Alimony may not work the way you think it does. The Alimony Reform Act took effect in 2012, dramatically changing the way that spousal support is handled.
At Watson & Watson, P.C., our lawyers keep abreast of changes in the law. We understand how spousal support works under the new Massachusetts alimony reform law, and we are committed to using our knowledge to educate you, protect you and make certain payments are fair, if they are necessary. This is about making certain that you get started on the right foot following your divorce.
How Alimony Is Calculated In Massachusetts
While the guidelines are clearer under the new law, there is still a great deal of ambiguity involved in calculating alimony. First of all, alimony is not a requirement and will not be an issue in every divorce. There are now four different types of alimony: general term alimony, rehabilitative alimony, reimbursement alimony and transitional alimony.
The duration limits for each type of alimony vary. However, most people will be dealing primarily with general term alimony. The time limits for this type of alimony are:
- Marriages five years or less: Alimony may be paid up to 50 percent of the duration of the marriage.
- Marriages between five and 10 years: Alimony may be paid up to 60 percent of the duration of the marriage.
- Marriages between 10 and 15 years: Alimony may be paid up to 70 percent of the duration of the marriage.
- Marriages between 15 and 20 years: Alimony may be paid up to 80 percent of the duration of the marriage.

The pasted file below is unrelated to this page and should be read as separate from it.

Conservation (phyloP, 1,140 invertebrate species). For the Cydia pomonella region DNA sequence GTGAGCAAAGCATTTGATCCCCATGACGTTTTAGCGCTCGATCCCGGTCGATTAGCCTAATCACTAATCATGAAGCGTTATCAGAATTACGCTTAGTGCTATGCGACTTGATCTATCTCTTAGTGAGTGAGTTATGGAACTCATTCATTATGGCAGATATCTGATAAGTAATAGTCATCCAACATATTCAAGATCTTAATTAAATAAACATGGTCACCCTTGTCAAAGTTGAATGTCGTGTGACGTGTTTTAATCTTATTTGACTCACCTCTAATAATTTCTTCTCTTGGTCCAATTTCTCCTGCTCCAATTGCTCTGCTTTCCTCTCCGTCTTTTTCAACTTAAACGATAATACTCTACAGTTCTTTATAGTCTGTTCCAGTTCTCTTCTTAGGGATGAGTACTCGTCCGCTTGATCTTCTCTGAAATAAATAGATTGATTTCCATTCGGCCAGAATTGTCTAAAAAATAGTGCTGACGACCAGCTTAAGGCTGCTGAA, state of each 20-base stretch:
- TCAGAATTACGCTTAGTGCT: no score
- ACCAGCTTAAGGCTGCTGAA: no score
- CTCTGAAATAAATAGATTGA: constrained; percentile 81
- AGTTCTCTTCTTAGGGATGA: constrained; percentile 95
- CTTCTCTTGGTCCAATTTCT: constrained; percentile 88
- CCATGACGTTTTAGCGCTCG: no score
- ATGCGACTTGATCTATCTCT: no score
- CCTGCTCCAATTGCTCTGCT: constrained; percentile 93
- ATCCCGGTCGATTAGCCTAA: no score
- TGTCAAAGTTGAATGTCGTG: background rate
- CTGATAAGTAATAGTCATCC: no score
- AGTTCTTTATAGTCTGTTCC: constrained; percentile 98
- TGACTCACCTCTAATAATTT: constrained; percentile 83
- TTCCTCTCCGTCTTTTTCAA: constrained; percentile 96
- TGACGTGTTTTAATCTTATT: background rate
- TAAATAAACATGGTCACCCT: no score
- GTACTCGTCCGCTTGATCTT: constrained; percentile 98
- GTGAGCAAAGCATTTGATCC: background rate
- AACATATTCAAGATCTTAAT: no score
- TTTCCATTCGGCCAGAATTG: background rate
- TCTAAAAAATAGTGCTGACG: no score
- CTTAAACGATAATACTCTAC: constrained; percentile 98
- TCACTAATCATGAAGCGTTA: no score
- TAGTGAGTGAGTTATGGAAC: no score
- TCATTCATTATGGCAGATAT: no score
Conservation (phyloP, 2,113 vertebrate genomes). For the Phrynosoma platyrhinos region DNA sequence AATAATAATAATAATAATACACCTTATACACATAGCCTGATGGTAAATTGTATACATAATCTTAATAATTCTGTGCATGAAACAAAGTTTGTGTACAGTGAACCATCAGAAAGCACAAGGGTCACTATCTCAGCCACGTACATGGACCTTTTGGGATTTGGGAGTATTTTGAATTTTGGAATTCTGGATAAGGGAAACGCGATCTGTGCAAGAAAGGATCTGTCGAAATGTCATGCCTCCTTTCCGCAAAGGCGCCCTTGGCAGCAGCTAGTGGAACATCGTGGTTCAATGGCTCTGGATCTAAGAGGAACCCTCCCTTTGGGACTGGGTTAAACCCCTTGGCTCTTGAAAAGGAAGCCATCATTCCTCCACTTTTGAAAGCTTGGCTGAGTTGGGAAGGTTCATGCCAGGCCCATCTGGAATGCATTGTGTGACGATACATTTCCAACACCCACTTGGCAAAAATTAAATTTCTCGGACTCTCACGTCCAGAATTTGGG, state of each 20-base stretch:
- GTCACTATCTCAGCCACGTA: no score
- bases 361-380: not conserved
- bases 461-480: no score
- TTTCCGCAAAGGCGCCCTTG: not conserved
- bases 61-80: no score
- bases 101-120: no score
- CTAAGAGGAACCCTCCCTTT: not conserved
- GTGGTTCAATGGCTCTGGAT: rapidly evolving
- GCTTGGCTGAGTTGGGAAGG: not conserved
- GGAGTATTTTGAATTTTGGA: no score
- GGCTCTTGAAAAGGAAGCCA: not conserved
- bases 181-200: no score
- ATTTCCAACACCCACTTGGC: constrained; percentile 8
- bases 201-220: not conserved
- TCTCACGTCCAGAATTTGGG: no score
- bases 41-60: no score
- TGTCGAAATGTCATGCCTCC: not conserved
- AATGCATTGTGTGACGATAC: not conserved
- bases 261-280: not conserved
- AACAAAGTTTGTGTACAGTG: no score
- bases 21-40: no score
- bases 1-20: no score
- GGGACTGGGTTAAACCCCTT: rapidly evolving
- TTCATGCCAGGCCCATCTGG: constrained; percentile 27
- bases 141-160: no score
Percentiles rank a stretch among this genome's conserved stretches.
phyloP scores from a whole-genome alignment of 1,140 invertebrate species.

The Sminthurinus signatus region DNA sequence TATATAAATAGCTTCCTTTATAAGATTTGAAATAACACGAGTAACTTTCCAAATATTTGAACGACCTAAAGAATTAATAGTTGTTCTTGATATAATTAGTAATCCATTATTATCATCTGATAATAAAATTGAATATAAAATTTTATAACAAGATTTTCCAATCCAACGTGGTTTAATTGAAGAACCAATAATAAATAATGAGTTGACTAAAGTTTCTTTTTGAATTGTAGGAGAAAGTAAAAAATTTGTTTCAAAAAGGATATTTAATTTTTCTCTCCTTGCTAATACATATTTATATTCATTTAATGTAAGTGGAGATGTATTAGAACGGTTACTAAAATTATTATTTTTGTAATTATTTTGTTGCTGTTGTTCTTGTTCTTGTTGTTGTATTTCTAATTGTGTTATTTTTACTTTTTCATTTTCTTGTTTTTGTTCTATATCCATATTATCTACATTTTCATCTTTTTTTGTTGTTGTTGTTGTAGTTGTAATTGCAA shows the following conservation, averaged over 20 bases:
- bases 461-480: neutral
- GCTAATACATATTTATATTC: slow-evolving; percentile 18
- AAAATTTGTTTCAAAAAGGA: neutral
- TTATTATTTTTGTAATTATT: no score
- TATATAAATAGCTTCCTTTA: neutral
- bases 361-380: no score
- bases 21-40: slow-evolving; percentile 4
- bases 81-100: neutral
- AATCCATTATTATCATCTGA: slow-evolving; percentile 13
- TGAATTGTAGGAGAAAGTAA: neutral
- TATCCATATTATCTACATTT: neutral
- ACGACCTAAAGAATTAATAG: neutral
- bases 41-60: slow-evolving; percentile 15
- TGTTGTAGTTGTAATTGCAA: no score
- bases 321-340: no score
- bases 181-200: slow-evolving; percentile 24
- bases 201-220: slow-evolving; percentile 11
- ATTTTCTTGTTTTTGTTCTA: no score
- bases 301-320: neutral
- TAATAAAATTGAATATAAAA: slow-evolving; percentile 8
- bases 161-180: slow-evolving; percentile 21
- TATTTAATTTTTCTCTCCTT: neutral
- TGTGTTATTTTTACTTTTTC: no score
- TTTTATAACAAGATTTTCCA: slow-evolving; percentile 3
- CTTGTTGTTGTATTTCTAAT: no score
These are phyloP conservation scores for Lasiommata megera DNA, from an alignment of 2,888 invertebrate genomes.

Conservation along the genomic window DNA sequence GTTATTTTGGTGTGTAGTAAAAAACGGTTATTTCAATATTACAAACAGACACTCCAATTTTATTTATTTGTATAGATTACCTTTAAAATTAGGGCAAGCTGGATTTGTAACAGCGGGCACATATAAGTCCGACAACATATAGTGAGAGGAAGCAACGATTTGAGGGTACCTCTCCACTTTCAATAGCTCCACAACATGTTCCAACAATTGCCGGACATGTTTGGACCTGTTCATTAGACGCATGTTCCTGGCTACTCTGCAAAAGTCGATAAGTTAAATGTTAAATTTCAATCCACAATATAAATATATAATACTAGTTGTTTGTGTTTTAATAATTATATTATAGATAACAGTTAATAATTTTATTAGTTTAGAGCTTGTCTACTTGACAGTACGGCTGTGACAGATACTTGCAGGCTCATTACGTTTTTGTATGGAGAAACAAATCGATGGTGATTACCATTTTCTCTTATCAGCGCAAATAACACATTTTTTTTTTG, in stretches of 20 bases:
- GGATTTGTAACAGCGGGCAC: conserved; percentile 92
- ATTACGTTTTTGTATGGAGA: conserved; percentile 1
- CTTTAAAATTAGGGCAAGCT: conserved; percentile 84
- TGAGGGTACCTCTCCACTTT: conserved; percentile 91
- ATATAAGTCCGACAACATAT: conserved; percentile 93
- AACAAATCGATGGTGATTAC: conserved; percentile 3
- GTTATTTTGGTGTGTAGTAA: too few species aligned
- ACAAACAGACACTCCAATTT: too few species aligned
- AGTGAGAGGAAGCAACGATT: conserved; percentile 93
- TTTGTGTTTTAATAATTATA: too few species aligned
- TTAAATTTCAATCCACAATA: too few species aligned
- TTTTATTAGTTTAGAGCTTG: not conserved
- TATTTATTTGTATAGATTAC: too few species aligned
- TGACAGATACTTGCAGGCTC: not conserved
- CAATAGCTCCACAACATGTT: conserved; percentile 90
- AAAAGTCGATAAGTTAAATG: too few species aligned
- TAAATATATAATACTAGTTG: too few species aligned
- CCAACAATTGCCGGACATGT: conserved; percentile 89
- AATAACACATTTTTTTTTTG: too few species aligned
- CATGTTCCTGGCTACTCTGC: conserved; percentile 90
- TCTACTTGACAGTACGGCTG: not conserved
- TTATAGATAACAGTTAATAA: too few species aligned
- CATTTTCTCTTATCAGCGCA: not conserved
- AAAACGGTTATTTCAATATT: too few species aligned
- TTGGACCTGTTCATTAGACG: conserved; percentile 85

- Marriages over 20 years: Alimony may be paid until retirement age or, in some circumstances, even longer.
When calculating the amount of alimony, many factors are considered. The Alimony Reform Act states that the alimony amount should not be more than the recipient’s need, or between 30 and 35 percent of the difference between each spouse’s incomes. We will review income amounts and other factors to ensure that, if there will be alimony payments, they are fair to you.
Spousal Support And Child Support
Under the new law, spousal support and child support interact much differently for people in Topsfield, Newburyport and Essex County. If your case involves both, it is critical that you choose an attorney well-versed in the changes to the law, as they impact not only how both spousal support and child support are calculated, but the durations of each. We know the law and can help with all divorce-related support issues.
Free Initial Consultation About Alimony
Call our attorneys today 978-462-3177 or email to speak with us about spousal support.